Look who's strolling today:
Margaret at Periodic Pearls
Cloudhands at Uncarved Block
Me here at the Quiet Country House
Two late arrivals, too nice to miss!

Saturday, October 24, 2009

Through the rain

It has been raining for several days, with rain in the forecast for the next few days as well. I'm just ignoring the "wintry mix" aspect of the forecast until I actually encounter it. The frequency of rain in October is a familiar thing, but all of this rain is probably why I think of October as the month of rainbows. As if there isn't enough color in the trees and burnished fields, a sudden golden light will spill through the clouds, casting rays of colored light on the sky. It is so beautiful that I wonder how everyone else can just go about their business-as-usual. I look up in wonder, catch my breath and soak the color into my being. I hope I can absorb enough color in this bountiful month to hold me through gray November and the bleak white months that follow.

Where ever you are, whatever the weather, I wish you color and beauty.

Friday, October 23, 2009

Friday - A little quote and a little note

"I've learned that people will forget what you said, people will forget what you did, but people will never forget how you made them feel." ~ Maya Angelou

My art education class, by virtue of an instructor whose lesson plans are a launching pad rather than a gilded cage, makes me feel young and playful. We paint, we snip off pretty little bits of colored papers, we dabble with shapes and textures and forms. It is like playing in the garden! Today we carved pumpkins. Her whole premise seems to be to prepare new teachers to be unintimidated by any art material or method. She inspires us to believe that thinking "outside the box" is ordinary, and through the class we experience an organic unfolding of the inner-artist we didn't know was hiding within.

Pictured here, my pumpkin with Zuni Sun carving

photos, and photo editing by Aisling, October 23, 2009

Thursday, October 22, 2009

Poetry Thursday - "A Wish-Fulfilling Jewel"

I mentioned a few weeks ago that we would be studying Tibet this year, to learn some history and culture of this beautiful land and its beautiful people. The writing of Woeser touches me with both veils of emotion and a stunning, poignant clarity.

In a poem, translated into English, called The Past, we read in one of the stanzas:

"This lotus, withering, cannot be my lotus.
My lotus is the lotus of the past,
Enfolding the snow mountains, lovely,
Many a prayer flag, five colors fluttering,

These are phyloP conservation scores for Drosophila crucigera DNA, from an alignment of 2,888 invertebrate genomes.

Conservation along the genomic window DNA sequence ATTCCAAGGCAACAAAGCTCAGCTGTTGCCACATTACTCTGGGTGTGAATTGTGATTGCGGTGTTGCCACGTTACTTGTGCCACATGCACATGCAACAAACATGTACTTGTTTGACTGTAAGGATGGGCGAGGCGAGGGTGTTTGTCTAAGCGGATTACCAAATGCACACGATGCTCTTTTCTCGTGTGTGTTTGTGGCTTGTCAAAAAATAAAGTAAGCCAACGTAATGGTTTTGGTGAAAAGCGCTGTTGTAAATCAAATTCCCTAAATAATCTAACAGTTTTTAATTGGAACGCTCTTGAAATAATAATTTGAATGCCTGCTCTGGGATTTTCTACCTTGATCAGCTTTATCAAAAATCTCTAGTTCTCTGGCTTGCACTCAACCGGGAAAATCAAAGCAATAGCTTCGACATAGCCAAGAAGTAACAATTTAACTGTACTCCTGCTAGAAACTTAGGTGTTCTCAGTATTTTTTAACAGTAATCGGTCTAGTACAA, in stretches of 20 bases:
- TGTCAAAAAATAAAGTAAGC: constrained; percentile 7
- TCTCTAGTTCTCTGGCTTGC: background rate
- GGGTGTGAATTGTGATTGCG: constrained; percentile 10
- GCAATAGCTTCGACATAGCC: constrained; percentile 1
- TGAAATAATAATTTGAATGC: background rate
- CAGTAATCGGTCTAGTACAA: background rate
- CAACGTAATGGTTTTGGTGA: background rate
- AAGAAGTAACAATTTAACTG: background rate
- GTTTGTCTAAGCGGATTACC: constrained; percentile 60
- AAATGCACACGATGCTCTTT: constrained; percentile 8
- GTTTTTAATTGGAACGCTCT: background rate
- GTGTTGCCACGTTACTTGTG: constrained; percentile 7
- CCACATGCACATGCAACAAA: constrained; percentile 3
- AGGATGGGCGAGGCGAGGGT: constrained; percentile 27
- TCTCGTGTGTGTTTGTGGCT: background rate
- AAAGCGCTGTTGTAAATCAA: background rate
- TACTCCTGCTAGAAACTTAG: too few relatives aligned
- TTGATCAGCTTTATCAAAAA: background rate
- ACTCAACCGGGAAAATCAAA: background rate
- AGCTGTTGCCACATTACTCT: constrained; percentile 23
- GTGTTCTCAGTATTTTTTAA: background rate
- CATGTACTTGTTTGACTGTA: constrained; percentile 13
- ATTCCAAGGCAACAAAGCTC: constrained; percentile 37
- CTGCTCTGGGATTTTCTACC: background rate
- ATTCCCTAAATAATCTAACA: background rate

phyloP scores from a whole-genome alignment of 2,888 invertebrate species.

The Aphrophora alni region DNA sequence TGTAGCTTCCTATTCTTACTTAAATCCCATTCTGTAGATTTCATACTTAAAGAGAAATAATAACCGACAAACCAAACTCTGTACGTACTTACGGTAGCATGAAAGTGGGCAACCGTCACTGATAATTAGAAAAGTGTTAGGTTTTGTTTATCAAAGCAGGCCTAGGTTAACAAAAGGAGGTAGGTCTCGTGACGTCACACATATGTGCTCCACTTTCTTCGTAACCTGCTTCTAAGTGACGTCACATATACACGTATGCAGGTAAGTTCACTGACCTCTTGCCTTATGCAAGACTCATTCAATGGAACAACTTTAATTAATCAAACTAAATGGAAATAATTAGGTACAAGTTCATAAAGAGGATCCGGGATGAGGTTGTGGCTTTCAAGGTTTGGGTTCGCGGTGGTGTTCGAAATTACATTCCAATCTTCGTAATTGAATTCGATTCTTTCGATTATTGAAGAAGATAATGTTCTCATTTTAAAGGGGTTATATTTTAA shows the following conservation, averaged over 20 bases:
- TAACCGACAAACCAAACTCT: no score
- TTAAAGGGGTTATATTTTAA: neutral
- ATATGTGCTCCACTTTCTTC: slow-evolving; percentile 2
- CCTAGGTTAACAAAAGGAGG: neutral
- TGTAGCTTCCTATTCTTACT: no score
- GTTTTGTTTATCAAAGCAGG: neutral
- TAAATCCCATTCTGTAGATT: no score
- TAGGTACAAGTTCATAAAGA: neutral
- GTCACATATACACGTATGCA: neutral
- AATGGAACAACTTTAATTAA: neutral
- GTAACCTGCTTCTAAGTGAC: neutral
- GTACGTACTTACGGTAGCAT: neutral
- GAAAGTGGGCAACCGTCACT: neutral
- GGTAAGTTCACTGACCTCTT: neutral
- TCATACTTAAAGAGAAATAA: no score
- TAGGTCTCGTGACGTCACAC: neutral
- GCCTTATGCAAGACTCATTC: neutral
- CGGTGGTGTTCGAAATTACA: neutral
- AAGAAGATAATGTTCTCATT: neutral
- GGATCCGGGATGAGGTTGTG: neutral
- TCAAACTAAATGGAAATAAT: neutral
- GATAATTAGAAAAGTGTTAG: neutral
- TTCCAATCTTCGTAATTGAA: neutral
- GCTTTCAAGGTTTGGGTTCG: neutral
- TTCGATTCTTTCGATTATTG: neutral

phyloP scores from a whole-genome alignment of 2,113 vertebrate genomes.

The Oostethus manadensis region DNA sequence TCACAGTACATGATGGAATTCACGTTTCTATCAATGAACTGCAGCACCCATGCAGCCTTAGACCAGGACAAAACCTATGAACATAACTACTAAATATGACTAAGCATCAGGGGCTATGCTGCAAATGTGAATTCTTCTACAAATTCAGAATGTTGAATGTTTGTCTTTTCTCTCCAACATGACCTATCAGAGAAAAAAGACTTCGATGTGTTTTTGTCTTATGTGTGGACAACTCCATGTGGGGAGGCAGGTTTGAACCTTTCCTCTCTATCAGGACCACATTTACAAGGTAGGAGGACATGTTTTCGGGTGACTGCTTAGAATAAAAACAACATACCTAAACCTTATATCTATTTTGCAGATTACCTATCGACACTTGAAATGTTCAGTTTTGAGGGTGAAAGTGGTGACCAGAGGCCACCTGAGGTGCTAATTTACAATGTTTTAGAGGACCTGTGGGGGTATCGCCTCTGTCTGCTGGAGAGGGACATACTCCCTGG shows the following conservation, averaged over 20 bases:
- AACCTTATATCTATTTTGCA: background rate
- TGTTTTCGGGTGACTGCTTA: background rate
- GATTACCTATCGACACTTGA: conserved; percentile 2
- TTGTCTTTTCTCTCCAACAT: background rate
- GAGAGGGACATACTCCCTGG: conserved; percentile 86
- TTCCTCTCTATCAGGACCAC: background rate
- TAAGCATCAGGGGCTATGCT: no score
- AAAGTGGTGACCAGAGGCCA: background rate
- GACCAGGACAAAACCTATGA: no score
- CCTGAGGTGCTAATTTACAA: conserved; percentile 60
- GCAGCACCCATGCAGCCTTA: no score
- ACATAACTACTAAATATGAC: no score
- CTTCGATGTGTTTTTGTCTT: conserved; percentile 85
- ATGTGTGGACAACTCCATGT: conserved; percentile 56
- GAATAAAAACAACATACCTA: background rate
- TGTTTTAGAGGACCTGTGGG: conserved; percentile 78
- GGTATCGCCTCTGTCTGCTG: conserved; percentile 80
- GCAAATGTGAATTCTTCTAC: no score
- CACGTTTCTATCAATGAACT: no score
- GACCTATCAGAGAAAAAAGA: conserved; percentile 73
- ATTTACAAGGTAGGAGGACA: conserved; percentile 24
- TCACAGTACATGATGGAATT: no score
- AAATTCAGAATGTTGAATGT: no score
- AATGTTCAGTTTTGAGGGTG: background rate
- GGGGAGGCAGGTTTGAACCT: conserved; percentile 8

Oh, many prayer flags, five colors fluttering."

In One the Road, she tells us:
"On the road,
I clutch a flower not of this world,
Hurrying before it dies, searching in all directions,
That I may present it to an old man in a deep red robe.
A wish−fulfilling jewel,
A wisp of a smile:
These bind the generations tight."

In that same way that an other-worldly flower and a smile can bind the generations tight, so Woeser's words can bind cultures together. To learn more about her writing and her stuggle, and to read these poems in their entirety go here. As I read her poems and consider Tibet, I find myself thinking, If only there were a wish-fulfilling jewel...

photo above from June, 2009, with "water-color" photo-editting enhancement.

Wednesday, October 21, 2009

Wordless Wednesday - Northern Skies

Note: I used a photo editor to "equalize" the colors in the last photo so the rainbow would be more visible; all other photos are unedited.
photos 1, 2, and 4 by Aisling
photo 3 by Haiku
October, 2009

Monday, October 19, 2009

Monday Muse - Indie Films

In addition to informative and oft-times inspirational documentaries, Netflix has afforded me the opportunity to watch many Indie Films that don't play at the local theater, nor appear in my local video store. One movie that I watched recently really spoke to many of my interests... in stories, in cultures, in connection and friendship. That movie was Arranged. The trailer below will introduce you to the two young women whose stories intertwine in this gentle, quiet film. I just loved it!

Sunday, October 18, 2009

Sunday Stroll - Tree Walking

The fiesta maple, with its two trunks and lush display of leaves, beckoned me out to the garden this afternoon. Earlier, when the wind was softer and the air a bit warmer, I planted tulip and daffodil bulbs in the butterfly garden. With the wind rising and the temperature dropping, I walked briskly from tree to tree and tried to catch images of the autumn leaves in mid-flutter. The white pine at the north end of the butterfly garden is full of firm green needles and immature pine cones.

The Chinese Elm, the anchor of the butterfly garden, is one of the last trees to change color. It is still providing a green canopy above the fading perennials that grow along the garden trail.

The little Japanese Maple (cultivar Waterfall), growing under the elm's green umbrella, is crimson and gold in mid-October.